Conclusions and Relevance
This qualitative study found a continuum in attitudes toward BMT for SCD and highlights the complexity of decision-making in BMT for SCD. Patients and families with SCD expressed an interest in learning about BMT. Future prospective studies of patient decision-making regarding BMT, especially in the context of emerging curative and novel disease-modifying therapies for SCD, are warranted.
Sickle cell disease (SCD), a chronic multisystem disorder, affects approximately 100 000 people in the US1 and is associated with morbidity,2 poor health-related quality of life,3 and premature mortality.4,5 Bone marrow transplant (BMT) is a potential curative therapy.6 Factors that may be associated with uptake of BMT include availability of a donor,7 perceived risk of morbidity and mortality from BMT,8 knowledge of SCD9 including long-term complications,10 access to BMT clinical trial information,9 mistrust of medical professionals,9 awareness of BMT as a curative option,11 costs associated with BMT, variability in physician philosophy regarding BMT,12 and patient and family attitudes toward BMT.13,14 While adult patients with SCD,15,16 adolescents,10 and parents of children with SCD17 are willing to accept some risk of BMT-associated morbidity and mortality for the possibility of a cure in a hypothetical scenario, some families with children with sickle cell anemia warranting chronic transfusions decline BMT, even when they have a matched donor.13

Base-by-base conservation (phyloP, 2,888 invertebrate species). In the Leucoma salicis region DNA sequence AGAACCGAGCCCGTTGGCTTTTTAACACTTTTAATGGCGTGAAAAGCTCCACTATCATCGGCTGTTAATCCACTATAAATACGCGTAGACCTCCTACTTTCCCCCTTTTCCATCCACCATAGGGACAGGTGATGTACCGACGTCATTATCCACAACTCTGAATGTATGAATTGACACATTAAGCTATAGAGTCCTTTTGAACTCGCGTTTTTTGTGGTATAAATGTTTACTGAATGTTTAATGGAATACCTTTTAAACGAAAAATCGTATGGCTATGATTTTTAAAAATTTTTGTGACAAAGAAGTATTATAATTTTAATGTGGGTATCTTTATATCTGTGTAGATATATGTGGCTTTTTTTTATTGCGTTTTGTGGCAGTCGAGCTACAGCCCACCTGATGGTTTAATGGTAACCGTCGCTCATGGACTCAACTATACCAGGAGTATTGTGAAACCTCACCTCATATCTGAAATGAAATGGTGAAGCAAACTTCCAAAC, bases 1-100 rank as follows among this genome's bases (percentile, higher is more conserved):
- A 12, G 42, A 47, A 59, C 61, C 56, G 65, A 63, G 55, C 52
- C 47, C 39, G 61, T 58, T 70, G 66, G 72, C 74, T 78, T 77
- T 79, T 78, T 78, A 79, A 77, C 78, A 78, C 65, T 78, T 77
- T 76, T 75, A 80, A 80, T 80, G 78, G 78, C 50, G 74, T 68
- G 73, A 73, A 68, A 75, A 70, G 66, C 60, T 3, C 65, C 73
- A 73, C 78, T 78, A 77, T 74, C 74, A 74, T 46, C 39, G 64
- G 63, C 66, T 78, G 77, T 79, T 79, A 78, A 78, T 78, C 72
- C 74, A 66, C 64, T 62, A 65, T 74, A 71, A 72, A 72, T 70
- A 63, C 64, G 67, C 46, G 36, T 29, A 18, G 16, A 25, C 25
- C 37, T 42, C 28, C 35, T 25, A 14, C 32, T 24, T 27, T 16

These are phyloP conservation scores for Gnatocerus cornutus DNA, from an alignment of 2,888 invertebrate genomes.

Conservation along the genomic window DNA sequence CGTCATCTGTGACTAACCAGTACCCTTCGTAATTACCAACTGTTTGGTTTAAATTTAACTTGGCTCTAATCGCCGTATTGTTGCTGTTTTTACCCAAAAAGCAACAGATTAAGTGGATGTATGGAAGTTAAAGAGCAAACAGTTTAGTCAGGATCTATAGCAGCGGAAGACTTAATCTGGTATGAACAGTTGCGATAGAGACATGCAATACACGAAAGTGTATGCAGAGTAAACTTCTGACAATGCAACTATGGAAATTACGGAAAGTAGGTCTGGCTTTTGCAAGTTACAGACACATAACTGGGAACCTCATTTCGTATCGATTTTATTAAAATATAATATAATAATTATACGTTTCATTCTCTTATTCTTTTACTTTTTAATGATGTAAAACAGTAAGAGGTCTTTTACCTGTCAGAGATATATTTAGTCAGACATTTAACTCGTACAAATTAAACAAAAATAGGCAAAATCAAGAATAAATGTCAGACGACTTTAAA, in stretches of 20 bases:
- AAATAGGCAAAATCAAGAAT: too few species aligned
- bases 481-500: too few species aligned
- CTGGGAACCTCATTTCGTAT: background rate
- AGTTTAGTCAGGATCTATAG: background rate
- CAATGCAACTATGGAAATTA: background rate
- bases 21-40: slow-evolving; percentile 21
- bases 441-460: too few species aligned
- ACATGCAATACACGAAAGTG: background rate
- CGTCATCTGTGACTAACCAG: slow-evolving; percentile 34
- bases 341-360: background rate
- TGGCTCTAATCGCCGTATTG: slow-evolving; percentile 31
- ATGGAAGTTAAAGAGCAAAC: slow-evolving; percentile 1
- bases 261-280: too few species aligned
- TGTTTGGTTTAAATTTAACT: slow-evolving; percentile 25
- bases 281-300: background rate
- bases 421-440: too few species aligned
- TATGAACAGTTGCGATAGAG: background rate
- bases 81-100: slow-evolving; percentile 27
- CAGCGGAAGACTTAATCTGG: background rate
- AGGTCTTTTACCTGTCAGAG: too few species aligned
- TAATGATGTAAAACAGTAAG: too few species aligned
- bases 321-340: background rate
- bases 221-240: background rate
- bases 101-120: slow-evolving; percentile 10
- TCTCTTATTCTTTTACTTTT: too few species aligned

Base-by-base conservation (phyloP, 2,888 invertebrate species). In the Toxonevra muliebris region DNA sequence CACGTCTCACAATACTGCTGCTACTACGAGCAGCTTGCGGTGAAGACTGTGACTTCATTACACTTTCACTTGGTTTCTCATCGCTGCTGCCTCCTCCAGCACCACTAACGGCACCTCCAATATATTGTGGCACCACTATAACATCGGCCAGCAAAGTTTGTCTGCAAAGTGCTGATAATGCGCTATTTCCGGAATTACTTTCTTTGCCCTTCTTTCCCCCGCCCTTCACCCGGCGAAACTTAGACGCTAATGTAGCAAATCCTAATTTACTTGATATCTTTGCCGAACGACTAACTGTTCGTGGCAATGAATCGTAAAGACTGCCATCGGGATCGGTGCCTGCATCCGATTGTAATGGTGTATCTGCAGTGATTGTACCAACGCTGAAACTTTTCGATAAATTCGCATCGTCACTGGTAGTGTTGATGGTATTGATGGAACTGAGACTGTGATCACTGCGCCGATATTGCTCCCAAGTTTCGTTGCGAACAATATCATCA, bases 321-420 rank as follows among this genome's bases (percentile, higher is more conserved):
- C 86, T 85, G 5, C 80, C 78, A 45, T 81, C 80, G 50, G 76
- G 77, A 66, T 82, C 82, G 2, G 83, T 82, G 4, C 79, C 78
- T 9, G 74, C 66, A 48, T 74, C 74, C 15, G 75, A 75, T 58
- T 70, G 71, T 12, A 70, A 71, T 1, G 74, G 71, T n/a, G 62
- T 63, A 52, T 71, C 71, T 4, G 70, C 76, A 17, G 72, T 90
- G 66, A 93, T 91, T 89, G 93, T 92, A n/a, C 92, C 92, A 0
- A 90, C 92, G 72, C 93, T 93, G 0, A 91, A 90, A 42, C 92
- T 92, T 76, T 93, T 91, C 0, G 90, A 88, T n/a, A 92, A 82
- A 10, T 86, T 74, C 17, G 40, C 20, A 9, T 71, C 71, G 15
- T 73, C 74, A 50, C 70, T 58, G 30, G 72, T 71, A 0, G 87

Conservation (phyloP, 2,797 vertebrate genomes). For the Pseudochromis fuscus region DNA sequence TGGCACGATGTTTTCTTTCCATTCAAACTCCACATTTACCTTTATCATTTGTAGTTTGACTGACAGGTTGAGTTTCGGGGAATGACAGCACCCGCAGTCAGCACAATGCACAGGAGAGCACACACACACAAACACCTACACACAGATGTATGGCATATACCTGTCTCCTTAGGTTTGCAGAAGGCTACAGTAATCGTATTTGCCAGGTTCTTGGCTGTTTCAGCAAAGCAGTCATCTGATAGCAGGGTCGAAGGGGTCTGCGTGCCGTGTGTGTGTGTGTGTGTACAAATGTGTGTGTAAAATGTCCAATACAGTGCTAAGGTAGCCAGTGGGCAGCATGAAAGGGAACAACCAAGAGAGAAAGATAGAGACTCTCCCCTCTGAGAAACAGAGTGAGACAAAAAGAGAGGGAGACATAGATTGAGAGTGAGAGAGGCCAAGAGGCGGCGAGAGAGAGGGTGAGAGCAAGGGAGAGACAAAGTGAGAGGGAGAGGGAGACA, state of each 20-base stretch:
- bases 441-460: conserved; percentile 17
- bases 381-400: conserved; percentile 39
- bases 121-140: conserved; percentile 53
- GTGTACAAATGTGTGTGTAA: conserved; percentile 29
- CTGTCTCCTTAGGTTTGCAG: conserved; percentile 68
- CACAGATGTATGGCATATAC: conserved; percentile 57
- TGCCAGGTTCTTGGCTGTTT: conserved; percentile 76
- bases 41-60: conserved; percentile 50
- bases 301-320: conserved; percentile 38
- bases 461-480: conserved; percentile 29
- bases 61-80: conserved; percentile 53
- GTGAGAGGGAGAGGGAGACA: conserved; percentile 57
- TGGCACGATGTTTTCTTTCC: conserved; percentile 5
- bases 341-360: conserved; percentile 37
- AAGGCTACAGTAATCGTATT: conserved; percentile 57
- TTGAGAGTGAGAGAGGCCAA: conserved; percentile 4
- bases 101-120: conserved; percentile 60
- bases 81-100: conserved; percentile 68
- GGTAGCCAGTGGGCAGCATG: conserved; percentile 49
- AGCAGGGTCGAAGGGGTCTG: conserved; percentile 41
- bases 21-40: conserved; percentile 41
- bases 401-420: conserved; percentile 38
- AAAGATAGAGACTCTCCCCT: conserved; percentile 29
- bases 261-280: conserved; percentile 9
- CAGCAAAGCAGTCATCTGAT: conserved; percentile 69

We sought to understand the perspectives of patients and caregivers toward BMT through qualitative interviews, which have the potential to provide in-depth insights.18 This study is a theory-informed secondary analysis of a subset of interview transcripts from a parent study, a study to develop a web-based patient decision aid for therapeutic options in SCD and evaluate its effectiveness in a randomized clinical trial.19